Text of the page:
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Tanya Culic      
2 years ago
In the video Access Expert 1, Lesson 2 you identify the CustomerID, LeadSourceID and ShippingID as a Number in the ContactT but you won't use them in a calculation.

In other lessons you have talked about the difference of text vs numbers types but you don't explain why you are using numbers in this situation as it seems to be inconsistent to the suggested application of the type field.

Can you explain this for me to understand?
Adam Schwanz             
2 years ago
Those kinds of fields we are making only for Access to use, we use them to setup relationships. CustomerT having the customerID of 1 and for instance, and OrderT with an order for that customer would store CustomerID of 1 as well. This way you can bring in information like name, address, phone, etc from the customer table into that order that you may want to use without storing the customers information a second time in the order table.

You may want to watch Expert 1 a couple of times, relationships are a very important part of a database. You may also want to watch Relationships

While you can use short text primary keys, it's easier to just let access handle that with an autonumber and a number field in the related table.
Tanya Culic      
2 years ago
I understand the relationship. I don't understand why you would change it to a 'number' field type if you are not going to use it 8n a calculation.
Adam Schwanz             
2 years ago
Numbers are not just for calculations. In the same way you might store a zip code, phone number, or invoice number as a number. If you don't need to use letters or symbols in it, you're almost always better off just making it a number field.

One of the reasons you could want to do this is with sorting. If you use a short text field for numbers, it's not smart enough on its own to count. Instead of doing 1,2,3,4,5,6,7,8,9,10,11 you would get 1,10,11,2,3,4,5,6,7,8,9 because it sees the 1 and puts it ahead of 2 without even looking at the rest of it.
Allan McConnell       
2 years ago
Ok the way I see it and hope this makes sense is that yes you use number format for calculations, however the one things that is unique about numbers are that they are infinite, and under an Autonumbering will keep spitting out unique numbers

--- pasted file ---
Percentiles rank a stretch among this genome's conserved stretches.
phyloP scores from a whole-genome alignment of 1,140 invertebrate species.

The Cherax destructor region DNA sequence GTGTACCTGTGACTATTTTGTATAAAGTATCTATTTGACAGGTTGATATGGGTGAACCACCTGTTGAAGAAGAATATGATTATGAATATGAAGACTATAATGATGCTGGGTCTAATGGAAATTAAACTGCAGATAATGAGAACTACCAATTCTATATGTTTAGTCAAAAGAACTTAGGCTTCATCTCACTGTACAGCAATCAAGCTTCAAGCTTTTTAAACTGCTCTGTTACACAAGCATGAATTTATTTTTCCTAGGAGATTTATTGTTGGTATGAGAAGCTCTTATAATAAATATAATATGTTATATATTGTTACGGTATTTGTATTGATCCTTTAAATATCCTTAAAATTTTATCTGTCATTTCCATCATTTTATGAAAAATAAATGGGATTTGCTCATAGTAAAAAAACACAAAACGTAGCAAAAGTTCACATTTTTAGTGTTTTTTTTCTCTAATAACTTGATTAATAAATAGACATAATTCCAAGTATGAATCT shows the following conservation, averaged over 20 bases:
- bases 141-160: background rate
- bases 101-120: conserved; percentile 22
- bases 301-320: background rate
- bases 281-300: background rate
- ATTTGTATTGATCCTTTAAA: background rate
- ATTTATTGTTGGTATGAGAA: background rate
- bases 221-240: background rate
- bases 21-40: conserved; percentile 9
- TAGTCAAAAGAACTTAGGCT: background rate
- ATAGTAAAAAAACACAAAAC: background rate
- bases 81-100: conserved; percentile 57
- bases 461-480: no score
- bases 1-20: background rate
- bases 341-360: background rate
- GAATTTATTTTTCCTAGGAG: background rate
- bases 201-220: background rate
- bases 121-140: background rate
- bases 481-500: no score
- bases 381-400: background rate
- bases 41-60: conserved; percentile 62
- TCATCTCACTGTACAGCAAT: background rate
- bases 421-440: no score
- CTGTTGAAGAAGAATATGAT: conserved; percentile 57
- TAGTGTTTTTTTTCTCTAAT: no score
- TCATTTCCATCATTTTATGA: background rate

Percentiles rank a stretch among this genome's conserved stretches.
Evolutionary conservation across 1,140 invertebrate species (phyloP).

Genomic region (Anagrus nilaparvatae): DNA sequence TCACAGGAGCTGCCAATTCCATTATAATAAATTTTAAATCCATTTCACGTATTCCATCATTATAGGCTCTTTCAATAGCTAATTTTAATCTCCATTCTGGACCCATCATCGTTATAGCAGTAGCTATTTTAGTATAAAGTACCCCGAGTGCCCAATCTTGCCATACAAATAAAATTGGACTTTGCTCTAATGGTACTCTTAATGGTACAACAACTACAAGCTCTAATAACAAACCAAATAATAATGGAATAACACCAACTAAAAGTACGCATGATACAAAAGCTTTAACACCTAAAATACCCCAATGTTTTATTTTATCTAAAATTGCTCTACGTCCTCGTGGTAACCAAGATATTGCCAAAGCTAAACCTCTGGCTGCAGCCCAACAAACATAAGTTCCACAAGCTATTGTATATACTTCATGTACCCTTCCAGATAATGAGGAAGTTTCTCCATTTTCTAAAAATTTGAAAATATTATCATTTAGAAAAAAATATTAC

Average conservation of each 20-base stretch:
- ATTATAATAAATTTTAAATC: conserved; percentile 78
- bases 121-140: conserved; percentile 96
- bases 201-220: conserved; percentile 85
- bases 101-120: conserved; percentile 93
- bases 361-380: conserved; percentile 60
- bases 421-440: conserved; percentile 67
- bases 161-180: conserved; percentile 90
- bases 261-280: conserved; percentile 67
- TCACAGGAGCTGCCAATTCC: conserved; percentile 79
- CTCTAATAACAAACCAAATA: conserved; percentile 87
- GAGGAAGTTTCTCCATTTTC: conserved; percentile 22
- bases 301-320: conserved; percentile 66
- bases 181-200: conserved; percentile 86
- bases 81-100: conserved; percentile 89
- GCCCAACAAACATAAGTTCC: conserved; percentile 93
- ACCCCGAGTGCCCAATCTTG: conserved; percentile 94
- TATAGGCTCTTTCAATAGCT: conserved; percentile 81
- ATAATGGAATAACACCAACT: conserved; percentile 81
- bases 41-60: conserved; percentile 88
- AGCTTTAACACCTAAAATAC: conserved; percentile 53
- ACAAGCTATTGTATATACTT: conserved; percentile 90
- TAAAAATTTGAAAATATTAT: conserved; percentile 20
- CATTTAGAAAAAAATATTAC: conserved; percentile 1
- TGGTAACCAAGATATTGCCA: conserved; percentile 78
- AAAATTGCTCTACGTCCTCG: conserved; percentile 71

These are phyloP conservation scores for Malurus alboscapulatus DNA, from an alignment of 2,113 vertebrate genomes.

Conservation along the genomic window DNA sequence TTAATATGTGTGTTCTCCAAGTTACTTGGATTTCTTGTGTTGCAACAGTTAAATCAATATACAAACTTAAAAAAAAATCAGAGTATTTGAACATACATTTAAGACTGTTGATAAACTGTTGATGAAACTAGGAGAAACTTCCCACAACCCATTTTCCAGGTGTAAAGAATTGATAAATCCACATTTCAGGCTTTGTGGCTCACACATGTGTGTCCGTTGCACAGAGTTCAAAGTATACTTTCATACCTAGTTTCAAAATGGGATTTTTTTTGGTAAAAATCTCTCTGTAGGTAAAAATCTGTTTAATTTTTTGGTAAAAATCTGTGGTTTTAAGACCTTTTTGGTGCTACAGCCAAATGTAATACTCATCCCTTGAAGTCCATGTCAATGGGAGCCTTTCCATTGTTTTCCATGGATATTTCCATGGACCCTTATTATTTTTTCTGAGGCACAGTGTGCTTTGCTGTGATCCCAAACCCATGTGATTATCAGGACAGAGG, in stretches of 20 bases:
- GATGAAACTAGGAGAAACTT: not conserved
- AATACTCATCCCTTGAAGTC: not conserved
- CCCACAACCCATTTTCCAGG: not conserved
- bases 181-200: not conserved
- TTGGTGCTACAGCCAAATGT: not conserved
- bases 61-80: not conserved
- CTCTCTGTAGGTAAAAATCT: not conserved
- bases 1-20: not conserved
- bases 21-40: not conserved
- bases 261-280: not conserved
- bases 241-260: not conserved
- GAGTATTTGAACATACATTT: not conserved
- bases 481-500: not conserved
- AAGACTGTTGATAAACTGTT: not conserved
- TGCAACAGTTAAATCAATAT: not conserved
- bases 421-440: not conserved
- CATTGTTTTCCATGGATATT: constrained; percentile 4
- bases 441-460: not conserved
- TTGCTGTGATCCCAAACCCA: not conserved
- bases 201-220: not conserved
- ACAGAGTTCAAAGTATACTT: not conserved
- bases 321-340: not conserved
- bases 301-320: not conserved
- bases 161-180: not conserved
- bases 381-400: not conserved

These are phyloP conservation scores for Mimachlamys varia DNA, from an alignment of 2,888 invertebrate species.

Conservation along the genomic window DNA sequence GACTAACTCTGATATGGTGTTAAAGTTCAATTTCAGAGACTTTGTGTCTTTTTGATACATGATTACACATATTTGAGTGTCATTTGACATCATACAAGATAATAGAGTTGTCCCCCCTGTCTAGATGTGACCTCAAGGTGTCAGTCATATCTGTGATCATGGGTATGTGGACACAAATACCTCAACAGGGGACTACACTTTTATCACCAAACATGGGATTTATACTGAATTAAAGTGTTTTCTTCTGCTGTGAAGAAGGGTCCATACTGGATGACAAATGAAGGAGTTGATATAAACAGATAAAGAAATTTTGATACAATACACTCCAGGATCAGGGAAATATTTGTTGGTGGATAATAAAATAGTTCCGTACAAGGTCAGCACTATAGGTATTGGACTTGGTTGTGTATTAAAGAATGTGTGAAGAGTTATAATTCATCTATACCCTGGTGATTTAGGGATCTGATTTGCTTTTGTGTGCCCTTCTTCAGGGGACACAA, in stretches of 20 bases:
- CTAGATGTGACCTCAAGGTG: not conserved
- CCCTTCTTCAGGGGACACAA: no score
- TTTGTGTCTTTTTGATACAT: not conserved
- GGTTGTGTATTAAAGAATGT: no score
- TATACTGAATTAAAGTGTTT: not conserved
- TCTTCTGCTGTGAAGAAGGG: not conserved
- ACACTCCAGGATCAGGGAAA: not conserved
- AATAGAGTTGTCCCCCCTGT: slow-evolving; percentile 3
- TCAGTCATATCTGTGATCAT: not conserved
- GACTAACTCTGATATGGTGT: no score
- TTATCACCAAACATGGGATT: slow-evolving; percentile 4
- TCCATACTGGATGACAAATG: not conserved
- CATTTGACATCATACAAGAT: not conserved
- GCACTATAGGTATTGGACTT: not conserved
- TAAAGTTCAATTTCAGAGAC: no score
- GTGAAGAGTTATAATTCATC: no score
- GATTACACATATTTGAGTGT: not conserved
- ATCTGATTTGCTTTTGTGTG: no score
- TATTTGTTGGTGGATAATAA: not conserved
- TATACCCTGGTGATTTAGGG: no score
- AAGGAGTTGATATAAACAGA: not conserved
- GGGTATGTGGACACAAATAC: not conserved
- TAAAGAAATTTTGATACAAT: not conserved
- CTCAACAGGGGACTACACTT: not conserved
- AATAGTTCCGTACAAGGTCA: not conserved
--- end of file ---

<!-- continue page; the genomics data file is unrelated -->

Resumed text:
Text on the other hand can be infinite, but relies on the user to supply that unique set of text strings to prevent a duplicate.
Once a record has been assigned a number, it is unique to that record and can be used in other tables to relate back.
Imagine how difficult as user it would be to come up with a unique Text string when your database has over 5000 records?
Adam Schwanz             
2 years ago
Allan, fun fact, autonumbers aren't actually infinite, theyre a 4 bit long integer. They will stop at 2,147,483,647 (Technically they can go negative to that as well)

You can learn more about that at Sync Remote Database
Allan McConnell       
2 years ago
Hi Adam. Thank you for that info. I did not know that and that is good to know.
I suppose then, that if the database has 2,147,483,647 records  it will still be good to have it as an Auto number and not have to keep typing in numbers or text under a text string. <Smiley Face>
I am loving all the posts and courses and have been using Access for some time now, but I am still learning a lot more. I liken myself to a shirt that needs ironing to smooth out the wrinkles. :-)
Richard Rost             
2 years ago
Like Adam said, numbers aren't JUST for calculations. I said the way you can differentiate whether or not to choose number or text for a field like phone number, ZIP code, etc. is if you would ever be doing calculations on it. This is a litmus test for natural numbers, things you come across in real life. However KEY FIELDS in your database (primary and foreign) should always be numbers. PKs are AutoNumbers. FKs are Long Integers.

This thread is now CLOSED. If you wish to comment, start a NEW discussion in Access Expert 1.
 

 
 
 

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